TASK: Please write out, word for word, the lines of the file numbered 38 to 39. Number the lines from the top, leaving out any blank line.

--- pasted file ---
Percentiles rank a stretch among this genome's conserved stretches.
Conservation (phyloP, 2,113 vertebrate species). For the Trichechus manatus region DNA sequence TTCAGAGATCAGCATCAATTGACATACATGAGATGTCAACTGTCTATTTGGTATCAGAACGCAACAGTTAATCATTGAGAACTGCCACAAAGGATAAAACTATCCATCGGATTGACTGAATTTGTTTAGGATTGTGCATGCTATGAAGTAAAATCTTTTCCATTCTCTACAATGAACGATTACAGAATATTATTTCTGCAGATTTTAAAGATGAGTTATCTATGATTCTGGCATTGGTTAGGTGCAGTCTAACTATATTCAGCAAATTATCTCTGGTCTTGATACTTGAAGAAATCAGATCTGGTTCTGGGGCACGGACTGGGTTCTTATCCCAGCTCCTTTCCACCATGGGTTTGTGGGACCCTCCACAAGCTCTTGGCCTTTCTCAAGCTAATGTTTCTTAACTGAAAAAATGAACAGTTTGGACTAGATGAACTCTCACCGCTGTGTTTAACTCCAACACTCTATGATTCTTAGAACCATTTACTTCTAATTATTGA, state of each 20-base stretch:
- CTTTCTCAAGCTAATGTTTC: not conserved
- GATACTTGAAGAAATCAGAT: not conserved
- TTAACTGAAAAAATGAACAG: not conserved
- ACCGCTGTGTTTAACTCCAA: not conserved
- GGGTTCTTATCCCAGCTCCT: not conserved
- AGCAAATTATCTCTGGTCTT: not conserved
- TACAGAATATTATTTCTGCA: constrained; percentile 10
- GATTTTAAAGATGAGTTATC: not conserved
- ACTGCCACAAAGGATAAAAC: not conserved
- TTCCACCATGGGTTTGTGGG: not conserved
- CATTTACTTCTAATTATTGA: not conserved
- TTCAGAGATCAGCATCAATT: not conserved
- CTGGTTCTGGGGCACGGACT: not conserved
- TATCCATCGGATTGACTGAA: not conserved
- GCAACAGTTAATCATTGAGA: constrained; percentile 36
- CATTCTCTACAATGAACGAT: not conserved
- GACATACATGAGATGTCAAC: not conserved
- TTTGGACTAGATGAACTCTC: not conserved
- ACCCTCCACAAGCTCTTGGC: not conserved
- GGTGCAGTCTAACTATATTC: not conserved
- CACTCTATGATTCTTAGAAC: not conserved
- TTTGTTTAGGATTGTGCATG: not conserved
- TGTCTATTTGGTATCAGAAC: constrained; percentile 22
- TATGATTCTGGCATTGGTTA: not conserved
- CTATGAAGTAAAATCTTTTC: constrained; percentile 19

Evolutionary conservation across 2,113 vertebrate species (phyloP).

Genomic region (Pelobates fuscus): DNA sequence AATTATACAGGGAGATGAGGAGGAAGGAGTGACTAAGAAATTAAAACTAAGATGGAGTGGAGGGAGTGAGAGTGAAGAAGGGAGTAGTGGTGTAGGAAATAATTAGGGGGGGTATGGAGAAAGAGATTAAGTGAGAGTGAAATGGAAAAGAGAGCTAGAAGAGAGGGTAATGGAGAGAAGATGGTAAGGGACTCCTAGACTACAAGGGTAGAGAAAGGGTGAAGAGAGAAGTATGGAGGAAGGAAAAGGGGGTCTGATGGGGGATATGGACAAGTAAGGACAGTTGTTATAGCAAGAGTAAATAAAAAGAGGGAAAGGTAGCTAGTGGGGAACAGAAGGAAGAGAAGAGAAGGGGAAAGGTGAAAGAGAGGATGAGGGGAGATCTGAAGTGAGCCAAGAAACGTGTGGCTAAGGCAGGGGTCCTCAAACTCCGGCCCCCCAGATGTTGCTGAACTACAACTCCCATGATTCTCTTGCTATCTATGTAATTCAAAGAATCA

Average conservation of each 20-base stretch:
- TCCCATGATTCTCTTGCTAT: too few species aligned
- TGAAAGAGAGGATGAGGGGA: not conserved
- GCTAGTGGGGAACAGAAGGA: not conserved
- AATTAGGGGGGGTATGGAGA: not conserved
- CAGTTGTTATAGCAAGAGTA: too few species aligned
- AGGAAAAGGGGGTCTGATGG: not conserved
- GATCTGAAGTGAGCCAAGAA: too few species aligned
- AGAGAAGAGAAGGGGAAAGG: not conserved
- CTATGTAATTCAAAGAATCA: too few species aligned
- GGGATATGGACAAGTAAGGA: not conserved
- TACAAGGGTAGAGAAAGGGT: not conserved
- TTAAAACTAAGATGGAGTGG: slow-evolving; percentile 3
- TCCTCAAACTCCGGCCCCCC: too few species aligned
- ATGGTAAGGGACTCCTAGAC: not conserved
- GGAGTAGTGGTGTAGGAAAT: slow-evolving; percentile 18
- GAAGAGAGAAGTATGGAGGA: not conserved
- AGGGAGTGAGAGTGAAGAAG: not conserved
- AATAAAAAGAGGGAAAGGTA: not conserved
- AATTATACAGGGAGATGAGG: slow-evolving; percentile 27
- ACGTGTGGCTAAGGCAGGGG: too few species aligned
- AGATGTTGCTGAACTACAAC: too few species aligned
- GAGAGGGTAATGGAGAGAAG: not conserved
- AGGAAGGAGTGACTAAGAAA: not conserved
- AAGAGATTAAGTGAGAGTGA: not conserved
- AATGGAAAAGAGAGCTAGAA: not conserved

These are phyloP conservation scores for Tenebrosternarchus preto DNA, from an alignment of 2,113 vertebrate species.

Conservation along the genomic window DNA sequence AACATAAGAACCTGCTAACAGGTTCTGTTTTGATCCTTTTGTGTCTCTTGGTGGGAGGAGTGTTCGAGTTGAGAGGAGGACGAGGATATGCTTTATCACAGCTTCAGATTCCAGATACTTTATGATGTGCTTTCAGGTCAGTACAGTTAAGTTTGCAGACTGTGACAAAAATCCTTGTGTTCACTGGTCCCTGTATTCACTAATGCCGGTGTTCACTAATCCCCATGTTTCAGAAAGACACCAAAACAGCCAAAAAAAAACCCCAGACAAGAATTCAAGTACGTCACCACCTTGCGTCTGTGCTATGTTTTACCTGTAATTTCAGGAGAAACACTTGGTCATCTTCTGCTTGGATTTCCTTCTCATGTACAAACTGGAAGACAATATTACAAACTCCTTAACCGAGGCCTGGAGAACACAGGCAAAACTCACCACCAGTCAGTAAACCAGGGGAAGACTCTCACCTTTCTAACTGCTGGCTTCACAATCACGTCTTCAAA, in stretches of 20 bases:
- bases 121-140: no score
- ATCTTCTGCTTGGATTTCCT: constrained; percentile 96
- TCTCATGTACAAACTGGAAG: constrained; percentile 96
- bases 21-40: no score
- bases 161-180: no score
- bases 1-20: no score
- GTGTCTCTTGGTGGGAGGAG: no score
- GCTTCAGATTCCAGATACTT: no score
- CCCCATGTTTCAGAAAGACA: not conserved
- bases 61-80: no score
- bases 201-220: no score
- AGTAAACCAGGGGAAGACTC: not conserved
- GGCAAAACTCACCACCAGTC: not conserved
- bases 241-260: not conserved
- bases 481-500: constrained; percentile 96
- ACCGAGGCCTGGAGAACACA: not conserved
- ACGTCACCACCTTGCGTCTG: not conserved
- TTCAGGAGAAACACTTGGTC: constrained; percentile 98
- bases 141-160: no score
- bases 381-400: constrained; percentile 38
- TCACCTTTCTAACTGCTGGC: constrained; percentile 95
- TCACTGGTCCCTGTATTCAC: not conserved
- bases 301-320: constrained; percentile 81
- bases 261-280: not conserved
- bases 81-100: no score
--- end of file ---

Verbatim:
- AGAGAAGAGAAGGGGAAAGG: not conserved
- CTATGTAATTCAAAGAATCA: too few species aligned